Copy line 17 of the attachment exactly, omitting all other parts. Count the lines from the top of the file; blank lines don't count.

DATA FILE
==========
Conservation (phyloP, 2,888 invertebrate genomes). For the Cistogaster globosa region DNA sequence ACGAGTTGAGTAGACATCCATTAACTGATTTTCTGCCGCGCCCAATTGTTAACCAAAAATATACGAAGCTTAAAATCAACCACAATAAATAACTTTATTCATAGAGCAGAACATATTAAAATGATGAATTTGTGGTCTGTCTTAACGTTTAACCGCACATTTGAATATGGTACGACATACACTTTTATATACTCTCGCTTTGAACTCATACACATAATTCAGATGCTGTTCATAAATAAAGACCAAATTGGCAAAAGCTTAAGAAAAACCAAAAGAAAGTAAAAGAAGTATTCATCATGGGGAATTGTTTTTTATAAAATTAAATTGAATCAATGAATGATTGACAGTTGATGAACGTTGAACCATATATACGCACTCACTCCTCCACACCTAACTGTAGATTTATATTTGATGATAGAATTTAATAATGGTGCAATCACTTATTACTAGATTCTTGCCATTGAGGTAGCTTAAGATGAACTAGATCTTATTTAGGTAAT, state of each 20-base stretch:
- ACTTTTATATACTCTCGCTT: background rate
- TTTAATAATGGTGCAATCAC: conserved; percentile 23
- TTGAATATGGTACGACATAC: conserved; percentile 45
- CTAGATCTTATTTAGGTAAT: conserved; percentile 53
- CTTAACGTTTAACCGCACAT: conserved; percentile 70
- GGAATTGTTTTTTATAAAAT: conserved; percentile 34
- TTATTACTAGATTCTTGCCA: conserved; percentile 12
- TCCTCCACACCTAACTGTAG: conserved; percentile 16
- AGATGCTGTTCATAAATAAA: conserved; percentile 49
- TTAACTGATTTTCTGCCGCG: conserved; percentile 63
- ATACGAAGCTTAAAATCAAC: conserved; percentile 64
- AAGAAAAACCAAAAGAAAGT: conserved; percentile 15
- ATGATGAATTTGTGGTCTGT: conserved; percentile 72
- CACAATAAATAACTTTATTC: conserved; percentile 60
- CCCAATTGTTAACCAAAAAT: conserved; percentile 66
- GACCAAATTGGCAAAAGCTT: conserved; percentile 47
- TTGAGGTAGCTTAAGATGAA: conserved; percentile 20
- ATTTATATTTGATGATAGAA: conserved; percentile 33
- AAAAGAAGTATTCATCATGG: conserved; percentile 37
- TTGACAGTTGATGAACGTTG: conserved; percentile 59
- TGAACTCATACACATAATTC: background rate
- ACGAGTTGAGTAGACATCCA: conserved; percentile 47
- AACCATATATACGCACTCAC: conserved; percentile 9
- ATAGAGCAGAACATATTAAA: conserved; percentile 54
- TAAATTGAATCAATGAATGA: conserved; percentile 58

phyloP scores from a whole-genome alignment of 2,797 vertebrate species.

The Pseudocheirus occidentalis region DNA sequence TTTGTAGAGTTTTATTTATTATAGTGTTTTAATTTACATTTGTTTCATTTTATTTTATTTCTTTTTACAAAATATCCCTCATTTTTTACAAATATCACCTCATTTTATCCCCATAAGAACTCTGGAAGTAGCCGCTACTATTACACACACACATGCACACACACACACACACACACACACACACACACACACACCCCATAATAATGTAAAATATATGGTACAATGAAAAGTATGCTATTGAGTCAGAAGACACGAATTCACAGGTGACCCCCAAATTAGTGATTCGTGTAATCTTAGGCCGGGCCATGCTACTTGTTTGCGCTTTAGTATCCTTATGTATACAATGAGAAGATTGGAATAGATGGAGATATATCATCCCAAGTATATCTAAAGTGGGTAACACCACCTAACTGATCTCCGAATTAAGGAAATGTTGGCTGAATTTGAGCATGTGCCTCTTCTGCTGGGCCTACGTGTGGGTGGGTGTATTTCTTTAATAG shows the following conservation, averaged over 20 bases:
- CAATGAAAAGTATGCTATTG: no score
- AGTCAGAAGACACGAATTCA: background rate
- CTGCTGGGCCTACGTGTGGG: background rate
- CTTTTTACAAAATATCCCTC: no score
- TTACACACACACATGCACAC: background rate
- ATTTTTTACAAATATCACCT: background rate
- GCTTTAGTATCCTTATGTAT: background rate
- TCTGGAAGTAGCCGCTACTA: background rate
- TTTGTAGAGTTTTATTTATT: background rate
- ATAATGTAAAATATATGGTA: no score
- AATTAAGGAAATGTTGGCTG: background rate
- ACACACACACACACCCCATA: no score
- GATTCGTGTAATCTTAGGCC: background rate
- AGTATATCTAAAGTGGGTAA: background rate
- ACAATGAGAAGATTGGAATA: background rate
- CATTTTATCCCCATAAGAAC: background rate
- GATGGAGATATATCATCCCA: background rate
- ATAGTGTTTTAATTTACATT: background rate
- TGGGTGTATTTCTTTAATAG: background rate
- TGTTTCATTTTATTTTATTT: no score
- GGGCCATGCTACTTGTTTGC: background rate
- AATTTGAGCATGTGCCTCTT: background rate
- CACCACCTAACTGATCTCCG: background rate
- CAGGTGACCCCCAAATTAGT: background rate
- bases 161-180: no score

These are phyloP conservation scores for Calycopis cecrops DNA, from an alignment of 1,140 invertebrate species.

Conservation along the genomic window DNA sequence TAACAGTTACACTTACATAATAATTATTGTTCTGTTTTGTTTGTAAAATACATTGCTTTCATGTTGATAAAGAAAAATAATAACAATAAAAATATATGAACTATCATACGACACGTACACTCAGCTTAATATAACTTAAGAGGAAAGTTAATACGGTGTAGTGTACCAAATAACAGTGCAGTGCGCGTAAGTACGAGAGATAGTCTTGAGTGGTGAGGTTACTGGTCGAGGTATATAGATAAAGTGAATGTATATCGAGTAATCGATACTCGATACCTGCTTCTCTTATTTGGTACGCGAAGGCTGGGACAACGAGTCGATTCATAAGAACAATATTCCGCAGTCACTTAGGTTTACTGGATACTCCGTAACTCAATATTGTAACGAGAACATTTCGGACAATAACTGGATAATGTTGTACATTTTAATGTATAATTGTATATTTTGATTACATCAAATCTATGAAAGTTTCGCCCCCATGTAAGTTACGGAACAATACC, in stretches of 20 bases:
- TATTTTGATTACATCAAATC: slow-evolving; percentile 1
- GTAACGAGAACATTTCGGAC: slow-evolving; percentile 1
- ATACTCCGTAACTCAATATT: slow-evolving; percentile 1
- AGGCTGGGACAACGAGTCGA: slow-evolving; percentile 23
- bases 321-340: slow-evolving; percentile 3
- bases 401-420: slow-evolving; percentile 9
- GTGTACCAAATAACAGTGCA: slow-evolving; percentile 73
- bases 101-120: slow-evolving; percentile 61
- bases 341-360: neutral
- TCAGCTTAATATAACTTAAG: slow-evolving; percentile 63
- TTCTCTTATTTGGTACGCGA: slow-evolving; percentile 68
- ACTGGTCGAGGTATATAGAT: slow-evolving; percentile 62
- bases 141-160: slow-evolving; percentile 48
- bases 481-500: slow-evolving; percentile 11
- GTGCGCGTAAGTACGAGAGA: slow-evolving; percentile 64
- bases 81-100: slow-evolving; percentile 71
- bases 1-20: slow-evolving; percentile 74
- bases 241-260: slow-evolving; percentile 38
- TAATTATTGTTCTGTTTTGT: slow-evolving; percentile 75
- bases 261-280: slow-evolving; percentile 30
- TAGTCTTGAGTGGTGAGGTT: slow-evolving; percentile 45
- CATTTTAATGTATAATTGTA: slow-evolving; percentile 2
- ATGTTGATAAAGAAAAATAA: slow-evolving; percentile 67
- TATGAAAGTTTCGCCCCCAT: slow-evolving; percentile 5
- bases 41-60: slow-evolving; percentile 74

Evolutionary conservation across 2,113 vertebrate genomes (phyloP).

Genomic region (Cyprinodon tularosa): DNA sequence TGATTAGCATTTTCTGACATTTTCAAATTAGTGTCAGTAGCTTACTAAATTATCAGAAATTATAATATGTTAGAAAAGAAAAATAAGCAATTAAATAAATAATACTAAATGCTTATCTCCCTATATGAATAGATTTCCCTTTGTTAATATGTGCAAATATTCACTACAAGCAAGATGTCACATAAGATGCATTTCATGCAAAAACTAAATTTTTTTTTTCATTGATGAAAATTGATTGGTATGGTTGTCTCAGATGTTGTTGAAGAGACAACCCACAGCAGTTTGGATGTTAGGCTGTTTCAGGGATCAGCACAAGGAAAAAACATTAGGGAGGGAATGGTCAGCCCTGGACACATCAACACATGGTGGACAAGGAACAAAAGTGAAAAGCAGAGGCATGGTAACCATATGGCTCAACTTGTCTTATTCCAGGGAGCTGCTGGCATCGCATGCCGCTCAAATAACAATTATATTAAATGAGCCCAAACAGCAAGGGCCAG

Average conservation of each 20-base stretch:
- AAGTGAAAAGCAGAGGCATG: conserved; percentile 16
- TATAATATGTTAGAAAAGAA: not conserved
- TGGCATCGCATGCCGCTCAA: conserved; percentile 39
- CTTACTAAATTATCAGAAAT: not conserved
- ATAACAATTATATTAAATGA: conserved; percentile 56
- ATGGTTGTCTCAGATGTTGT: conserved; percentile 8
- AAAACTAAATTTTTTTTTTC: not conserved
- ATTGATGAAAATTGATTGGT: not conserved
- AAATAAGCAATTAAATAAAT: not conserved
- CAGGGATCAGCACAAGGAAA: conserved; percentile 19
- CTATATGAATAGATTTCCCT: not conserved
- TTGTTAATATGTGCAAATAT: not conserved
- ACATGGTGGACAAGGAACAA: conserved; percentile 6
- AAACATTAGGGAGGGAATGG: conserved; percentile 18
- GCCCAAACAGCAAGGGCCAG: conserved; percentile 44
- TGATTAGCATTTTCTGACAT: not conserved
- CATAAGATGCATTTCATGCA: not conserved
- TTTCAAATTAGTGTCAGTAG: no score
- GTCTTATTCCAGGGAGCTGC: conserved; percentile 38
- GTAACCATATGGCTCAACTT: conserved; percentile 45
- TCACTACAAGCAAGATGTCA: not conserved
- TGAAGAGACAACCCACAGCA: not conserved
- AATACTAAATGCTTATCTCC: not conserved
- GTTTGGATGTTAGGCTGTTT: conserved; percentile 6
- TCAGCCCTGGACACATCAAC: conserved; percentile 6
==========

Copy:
- GACCAAATTGGCAAAAGCTT: conserved; percentile 47